Prior ALMA observations of the region surrounding Sgr A by Yusef Zadeh and his team revealed multiple massive infant stars that are estimated to be about 6 million years old. These objects, known as proplyds, are common features in more placid star forming regions, like the Orion Nebula. Though the galactic center is a challenging environment for star formation, it is possible for particularly dense cores of hydrogen gas to cross the necessary threshold and forge new stars, despite the extreme conditions.
The new ALMA observations, however, revealed something even more remarkable, signs that eleven low mass protostars are forming within 1 parsec a scant 3 light years of the galaxy’s central black hole. Yusef Zadeh and his team used ALMA to confirm that the masses and momentum transfer rates the ability of the protostar jets to plow through surrounding interstellar material are consistent with young protostars found throughout the disk of our galaxy.
An ALMA image of the center of the Milky Way galaxy revealing 11 young protostars within about 3 light years of our galaxy supermassive black hole. The lines indicate the direction of the bipolar lobes created by high velocity jets from the protostars. The star indicates the location of Sagittarius A, the 4 million solar mass supermassive black hole at the center of our galaxy.
Credit: ALMA (ESO/NAOJ/NRAO), Yusef Zadeh et al.; B. “Though the conditions there are far from ideal, we can envision several pathways for these stars to emerge.”
For this to occur, outside forces would have to compress the gas clouds near the center of our galaxy to overcome the violent nature of the region and allow gravity to take over and form stars. The astronomers speculate that high velocity gas clouds moving through the area could aid in the star formation by compressing gas clouds as they force their way through the interstellar medium. It is also possible that jets from the black hole itself could be plowing into the surrounding gas clouds, compressing material and triggering this burst of star formation.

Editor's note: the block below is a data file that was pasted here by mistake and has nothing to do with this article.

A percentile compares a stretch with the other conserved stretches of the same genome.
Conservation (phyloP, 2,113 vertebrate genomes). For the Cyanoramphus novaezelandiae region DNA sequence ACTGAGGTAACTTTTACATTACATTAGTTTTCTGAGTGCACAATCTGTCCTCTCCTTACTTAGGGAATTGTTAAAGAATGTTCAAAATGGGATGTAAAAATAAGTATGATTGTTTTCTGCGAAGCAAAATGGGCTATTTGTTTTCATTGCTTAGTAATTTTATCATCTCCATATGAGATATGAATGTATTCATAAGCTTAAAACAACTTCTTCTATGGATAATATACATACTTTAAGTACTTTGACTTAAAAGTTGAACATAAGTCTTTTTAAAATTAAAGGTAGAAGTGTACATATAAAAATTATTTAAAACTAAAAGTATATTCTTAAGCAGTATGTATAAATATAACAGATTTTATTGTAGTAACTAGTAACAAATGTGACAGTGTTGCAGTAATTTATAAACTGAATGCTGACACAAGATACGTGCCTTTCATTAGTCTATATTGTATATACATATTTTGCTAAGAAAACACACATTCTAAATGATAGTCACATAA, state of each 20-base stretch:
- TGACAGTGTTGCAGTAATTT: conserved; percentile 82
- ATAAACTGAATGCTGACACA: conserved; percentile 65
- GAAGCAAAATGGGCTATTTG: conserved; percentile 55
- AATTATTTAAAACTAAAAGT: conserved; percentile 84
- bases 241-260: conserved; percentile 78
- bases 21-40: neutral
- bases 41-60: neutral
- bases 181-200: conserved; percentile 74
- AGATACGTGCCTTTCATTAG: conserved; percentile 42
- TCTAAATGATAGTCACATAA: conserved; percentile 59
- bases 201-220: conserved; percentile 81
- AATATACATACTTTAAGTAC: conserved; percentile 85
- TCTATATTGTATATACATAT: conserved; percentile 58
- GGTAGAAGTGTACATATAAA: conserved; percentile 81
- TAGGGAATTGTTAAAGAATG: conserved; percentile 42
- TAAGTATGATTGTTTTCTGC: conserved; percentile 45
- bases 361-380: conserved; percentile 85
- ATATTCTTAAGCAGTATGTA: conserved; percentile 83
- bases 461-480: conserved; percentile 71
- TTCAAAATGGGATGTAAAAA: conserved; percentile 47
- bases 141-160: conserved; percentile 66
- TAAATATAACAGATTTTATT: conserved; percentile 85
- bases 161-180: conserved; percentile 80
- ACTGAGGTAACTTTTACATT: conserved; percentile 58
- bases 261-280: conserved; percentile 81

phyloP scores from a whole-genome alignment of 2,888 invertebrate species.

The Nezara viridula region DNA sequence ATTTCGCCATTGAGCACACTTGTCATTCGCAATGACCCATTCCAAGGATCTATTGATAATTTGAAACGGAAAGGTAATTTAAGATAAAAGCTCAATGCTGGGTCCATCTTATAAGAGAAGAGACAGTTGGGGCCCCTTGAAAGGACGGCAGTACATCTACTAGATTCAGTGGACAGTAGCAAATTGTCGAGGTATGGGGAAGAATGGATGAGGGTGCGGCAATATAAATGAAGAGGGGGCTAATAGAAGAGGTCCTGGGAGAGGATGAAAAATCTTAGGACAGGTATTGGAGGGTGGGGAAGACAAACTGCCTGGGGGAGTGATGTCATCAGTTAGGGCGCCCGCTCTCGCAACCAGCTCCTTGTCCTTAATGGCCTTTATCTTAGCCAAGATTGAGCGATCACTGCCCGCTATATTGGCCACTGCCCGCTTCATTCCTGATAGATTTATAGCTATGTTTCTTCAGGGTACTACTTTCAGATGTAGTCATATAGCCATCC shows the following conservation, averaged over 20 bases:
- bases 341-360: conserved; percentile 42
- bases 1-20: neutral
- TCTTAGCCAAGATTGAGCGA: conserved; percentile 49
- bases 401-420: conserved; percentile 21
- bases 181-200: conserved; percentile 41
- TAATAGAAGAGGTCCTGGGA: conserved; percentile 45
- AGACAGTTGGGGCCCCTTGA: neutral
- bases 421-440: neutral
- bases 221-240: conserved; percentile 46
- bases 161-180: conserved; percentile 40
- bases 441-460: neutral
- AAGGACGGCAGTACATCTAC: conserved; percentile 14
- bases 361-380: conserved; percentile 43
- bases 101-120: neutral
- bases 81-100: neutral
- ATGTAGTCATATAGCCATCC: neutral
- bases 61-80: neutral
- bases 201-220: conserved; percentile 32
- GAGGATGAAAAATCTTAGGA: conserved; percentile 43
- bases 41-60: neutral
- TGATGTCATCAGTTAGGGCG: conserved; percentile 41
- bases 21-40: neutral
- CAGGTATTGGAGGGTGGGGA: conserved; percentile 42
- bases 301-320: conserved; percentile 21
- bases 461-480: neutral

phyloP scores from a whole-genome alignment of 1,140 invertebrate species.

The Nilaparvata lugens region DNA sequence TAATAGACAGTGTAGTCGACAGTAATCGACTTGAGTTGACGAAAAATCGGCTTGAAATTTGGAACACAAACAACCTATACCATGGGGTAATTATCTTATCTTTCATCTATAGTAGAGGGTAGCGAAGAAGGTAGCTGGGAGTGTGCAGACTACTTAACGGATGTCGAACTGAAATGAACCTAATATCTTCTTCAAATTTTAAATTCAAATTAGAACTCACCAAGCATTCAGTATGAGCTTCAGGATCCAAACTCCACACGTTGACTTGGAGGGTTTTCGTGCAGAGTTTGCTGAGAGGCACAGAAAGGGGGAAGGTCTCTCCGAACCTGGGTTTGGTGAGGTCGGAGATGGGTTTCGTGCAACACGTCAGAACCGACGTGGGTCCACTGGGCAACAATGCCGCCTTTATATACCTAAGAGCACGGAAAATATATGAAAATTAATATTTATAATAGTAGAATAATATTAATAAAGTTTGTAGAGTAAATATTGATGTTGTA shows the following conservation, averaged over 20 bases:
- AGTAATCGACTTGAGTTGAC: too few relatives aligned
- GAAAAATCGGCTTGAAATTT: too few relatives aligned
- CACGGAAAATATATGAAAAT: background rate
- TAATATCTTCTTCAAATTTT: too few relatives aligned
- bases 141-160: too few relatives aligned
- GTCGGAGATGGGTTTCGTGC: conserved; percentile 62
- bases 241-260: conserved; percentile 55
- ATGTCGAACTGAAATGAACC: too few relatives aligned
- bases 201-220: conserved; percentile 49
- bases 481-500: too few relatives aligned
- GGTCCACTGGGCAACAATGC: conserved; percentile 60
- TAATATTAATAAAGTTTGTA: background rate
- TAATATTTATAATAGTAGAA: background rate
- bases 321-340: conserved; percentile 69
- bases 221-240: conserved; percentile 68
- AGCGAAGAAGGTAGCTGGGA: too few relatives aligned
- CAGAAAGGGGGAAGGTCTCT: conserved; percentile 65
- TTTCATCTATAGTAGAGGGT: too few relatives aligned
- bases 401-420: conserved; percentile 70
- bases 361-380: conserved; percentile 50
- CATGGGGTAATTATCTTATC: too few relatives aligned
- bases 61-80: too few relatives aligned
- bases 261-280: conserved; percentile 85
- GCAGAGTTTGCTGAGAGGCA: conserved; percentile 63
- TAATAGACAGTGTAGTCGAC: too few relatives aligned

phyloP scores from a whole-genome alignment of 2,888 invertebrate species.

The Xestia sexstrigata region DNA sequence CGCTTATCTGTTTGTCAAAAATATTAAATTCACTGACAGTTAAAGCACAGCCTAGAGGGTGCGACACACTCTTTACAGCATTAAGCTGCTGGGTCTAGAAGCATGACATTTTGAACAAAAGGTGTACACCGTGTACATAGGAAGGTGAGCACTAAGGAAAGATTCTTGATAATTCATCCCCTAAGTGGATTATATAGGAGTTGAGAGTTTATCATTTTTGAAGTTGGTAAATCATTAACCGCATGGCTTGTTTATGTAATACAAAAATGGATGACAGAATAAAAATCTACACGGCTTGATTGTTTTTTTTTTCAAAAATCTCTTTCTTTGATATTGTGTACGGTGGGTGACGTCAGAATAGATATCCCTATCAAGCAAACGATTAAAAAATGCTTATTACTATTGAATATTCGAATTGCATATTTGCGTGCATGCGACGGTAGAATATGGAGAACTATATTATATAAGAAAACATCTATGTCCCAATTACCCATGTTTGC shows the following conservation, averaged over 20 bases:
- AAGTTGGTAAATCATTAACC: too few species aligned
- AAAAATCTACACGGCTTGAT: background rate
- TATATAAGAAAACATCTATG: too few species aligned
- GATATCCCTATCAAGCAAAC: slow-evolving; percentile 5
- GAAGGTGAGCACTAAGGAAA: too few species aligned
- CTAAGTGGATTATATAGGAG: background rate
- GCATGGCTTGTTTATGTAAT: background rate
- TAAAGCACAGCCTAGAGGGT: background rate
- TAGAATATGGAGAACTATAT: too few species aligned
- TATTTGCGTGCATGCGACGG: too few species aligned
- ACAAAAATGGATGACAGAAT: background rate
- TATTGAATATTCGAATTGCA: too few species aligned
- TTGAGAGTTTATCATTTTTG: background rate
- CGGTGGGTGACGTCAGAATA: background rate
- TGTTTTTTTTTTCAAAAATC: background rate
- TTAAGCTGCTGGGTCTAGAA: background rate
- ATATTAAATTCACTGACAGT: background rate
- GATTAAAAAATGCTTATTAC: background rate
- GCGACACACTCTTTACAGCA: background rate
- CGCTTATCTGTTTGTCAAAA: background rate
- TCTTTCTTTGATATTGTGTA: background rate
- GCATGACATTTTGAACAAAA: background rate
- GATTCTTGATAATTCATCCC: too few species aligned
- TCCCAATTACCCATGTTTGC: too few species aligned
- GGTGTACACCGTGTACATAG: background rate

“The presence of so many dense clumps suggests that star formation could take place in the immediate vicinity of supermassive black holes at the centers of other galaxies,” said Yusef Zadeh. “Future observations will shine more light on this process and help us better understand how this happens and where else we could look for new, young stars.”
“The next step is to take a closer look to confirm that these newly formed stars are orbited by disks of dusty gas,” concluded Mark Wardle, an astronomer at Macquarie University in Sydney, Australia, and co investigator on the team. “If so, it’s likely that planets will eventually form from this material, as is the case for young stars in the galactic disk.”This research is presented in a paper titled “ALMA Detection of Bipolar Outflows: Evidence for Low Mass Star Formation within 1pc of Sgr A,” by F.
The research team was composed byF. Yusef Zadeh, M. Wardle, D. Kunneriath, M. Royster, A. Wootten D. A. National Science Foundation (NSF) and the National Institutes of Natural Sciences (NINS) of Japan in cooperation with the Republic of Chile. ALMA is funded by ESO on behalf of its Member States, by NSF in cooperation with the National Research Council of Canada (NRC) and the Ministry of Science and Technology (MOST) in Taiwan and by NINS in cooperation with the Academia Sinica (AS) in Taiwan and the Korea Astronomy and Space Science Institute (KASI).
ALMA construction and operations are led by ESO on behalf of its Member States; by the National Radio Astronomy Observatory (NRAO), managed by Associated Universities, Inc. (AUI), on behalf of North America; and by the National Astronomical Observatory of Japan (NAOJ) on behalf of East Asia. The Joint ALMA Observatory (JAO) provides the unified leadership and management of the construction, commissioning and operation of ALMA.